This item is available under a Creative Commons License for non-commercial use only
1.3 PHYSICAL SCIENCES, 1.5 EARTH AND RELATED ENVIRONMENTAL SCIENCES, Environmental sciences, Water resources, Civil engineering, Environmental and geological engineering
The Liffey Estuary and Dublin Bay, Ireland are of a great recreational and conservational value. Until recently, the Electricity Supply Board (ESB) plant at Poolbeg, Dublin, abstracted dilution water from the estuary for cooling purposes and subsequently discharged this water back to the estuary at temperatures that were sometimes 7-9oC above ambient values. Prior to its discharge to the estuary, the ESB cooling water was mixed with the sewage effluent from Ringsend Treatment Works, creating a warmer and less-saline pollutant plume that remained buoyant on the water surface, adversely effecting water quality. The ESB plant has since closed as part of a competitive energy market agreement. This paper examines the impact of this closure on water quality in the Liffey Estuary and Dublin Bay using a three-dimensional hydro-environmental model. Three discharge scenarios corresponding to the periods before and after the cessation of thermal discharges are compared.. The results showed considerably lower E.coli concentrations in the Estuary and inner Bay in comparison to the time when the thermal discharges and extraction of dilution water ceased, although the effect on E.coli concentrations of removing the cooling water was small.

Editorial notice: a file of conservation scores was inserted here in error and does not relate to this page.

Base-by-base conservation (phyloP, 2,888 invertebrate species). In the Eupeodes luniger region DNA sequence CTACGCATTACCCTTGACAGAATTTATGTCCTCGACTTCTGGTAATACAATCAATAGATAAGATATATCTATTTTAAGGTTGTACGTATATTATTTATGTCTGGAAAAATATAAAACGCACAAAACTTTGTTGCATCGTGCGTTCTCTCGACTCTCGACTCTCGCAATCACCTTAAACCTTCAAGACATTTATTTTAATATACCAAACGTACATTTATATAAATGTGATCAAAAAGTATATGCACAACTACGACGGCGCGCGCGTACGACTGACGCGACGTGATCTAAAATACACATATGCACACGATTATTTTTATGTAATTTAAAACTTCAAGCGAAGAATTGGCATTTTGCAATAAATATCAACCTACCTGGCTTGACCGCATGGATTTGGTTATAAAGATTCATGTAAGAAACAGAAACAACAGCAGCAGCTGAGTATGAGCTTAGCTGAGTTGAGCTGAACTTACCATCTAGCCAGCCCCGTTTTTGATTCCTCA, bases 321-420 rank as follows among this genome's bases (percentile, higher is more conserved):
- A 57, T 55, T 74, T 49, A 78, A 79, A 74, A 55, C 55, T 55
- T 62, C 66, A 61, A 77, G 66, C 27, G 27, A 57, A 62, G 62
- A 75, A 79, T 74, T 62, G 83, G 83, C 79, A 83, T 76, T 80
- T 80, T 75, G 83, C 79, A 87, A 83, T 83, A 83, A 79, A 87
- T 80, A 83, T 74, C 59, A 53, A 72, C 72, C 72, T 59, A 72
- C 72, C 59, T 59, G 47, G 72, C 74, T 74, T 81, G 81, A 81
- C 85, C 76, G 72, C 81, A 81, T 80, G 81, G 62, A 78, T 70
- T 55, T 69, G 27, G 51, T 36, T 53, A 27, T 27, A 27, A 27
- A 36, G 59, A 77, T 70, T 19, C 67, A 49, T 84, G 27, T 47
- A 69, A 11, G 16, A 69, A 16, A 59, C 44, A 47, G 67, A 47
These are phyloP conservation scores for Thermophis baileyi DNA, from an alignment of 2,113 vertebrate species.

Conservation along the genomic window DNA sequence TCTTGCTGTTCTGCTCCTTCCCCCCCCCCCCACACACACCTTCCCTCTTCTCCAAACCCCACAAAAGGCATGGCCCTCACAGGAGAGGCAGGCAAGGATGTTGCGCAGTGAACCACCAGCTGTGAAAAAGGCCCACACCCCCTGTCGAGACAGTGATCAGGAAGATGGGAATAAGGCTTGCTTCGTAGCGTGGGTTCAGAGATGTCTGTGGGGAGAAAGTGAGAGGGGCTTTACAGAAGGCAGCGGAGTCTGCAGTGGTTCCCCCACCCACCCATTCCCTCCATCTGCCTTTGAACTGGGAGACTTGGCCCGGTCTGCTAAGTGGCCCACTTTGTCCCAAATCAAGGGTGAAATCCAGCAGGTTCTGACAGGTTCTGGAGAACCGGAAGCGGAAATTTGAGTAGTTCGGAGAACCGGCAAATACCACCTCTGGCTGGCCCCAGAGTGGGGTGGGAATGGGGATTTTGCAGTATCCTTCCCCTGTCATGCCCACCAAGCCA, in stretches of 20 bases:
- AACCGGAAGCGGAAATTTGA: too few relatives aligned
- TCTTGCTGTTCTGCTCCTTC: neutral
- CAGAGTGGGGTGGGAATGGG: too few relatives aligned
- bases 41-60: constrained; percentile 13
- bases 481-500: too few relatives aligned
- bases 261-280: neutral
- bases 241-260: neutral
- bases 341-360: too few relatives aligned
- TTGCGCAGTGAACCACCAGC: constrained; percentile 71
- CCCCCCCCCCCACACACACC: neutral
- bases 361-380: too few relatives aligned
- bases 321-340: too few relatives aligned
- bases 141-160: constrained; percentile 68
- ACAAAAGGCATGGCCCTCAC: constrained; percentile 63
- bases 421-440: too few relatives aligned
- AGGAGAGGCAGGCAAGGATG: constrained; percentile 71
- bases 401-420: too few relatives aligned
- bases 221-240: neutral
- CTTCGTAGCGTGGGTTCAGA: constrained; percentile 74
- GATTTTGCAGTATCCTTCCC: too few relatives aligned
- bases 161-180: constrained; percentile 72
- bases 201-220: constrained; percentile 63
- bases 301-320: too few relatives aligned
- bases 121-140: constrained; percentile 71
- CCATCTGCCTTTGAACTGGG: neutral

Bedri, Z., O'Sullivan, J., Bruen, M., (2012) An environmental consequence for Dublin Bay of a shift from hydro-carbon to other energy production methods. IWA World Congress on Water, Climate and Energy Dublin, Ireland, 14th – 18th May, 2012.